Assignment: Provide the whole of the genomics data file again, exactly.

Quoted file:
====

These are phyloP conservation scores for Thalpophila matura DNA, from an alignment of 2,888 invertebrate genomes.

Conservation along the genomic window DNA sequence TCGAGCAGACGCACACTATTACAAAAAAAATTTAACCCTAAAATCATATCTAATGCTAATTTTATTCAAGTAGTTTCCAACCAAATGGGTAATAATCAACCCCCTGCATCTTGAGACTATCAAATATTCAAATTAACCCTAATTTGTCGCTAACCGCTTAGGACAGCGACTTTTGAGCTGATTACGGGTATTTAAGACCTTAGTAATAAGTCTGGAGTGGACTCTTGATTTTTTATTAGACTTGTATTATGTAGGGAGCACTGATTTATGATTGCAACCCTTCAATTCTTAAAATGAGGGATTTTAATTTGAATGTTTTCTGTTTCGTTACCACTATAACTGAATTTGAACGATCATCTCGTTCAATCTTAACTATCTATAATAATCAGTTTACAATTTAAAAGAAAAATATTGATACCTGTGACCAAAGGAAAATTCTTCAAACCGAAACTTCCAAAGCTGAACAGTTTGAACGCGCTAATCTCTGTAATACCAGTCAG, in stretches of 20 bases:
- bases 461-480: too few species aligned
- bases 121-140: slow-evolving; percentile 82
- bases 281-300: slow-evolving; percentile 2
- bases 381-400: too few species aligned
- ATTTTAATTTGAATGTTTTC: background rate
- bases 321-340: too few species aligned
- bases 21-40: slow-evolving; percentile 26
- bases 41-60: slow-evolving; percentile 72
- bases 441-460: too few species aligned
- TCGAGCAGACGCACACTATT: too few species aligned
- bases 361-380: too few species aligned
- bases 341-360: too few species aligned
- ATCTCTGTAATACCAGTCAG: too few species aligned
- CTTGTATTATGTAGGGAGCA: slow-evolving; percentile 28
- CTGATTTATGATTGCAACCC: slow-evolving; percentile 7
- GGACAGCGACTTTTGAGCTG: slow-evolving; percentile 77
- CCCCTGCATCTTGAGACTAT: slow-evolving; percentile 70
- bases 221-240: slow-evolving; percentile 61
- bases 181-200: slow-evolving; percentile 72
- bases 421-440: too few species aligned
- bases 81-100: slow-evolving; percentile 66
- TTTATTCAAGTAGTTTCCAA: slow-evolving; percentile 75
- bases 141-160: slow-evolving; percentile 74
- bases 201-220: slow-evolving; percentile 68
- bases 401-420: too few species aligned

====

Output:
These are phyloP conservation scores for Thalpophila matura DNA, from an alignment of 2,888 invertebrate genomes.

Conservation along the genomic window DNA sequence TCGAGCAGACGCACACTATTACAAAAAAAATTTAACCCTAAAATCATATCTAATGCTAATTTTATTCAAGTAGTTTCCAACCAAATGGGTAATAATCAACCCCCTGCATCTTGAGACTATCAAATATTCAAATTAACCCTAATTTGTCGCTAACCGCTTAGGACAGCGACTTTTGAGCTGATTACGGGTATTTAAGACCTTAGTAATAAGTCTGGAGTGGACTCTTGATTTTTTATTAGACTTGTATTATGTAGGGAGCACTGATTTATGATTGCAACCCTTCAATTCTTAAAATGAGGGATTTTAATTTGAATGTTTTCTGTTTCGTTACCACTATAACTGAATTTGAACGATCATCTCGTTCAATCTTAACTATCTATAATAATCAGTTTACAATTTAAAAGAAAAATATTGATACCTGTGACCAAAGGAAAATTCTTCAAACCGAAACTTCCAAAGCTGAACAGTTTGAACGCGCTAATCTCTGTAATACCAGTCAG, in stretches of 20 bases:
- bases 461-480: too few species aligned
- bases 121-140: slow-evolving; percentile 82
- bases 281-300: slow-evolving; percentile 2
- bases 381-400: too few species aligned
- ATTTTAATTTGAATGTTTTC: background rate
- bases 321-340: too few species aligned
- bases 21-40: slow-evolving; percentile 26
- bases 41-60: slow-evolving; percentile 72
- bases 441-460: too few species aligned
- TCGAGCAGACGCACACTATT: too few species aligned
- bases 361-380: too few species aligned
- bases 341-360: too few species aligned
- ATCTCTGTAATACCAGTCAG: too few species aligned
- CTTGTATTATGTAGGGAGCA: slow-evolving; percentile 28
- CTGATTTATGATTGCAACCC: slow-evolving; percentile 7
- GGACAGCGACTTTTGAGCTG: slow-evolving; percentile 77
- CCCCTGCATCTTGAGACTAT: slow-evolving; percentile 70
- bases 221-240: slow-evolving; percentile 61
- bases 181-200: slow-evolving; percentile 72
- bases 421-440: too few species aligned
- bases 81-100: slow-evolving; percentile 66
- TTTATTCAAGTAGTTTCCAA: slow-evolving; percentile 75
- bases 141-160: slow-evolving; percentile 74
- bases 201-220: slow-evolving; percentile 68
- bases 401-420: too few species aligned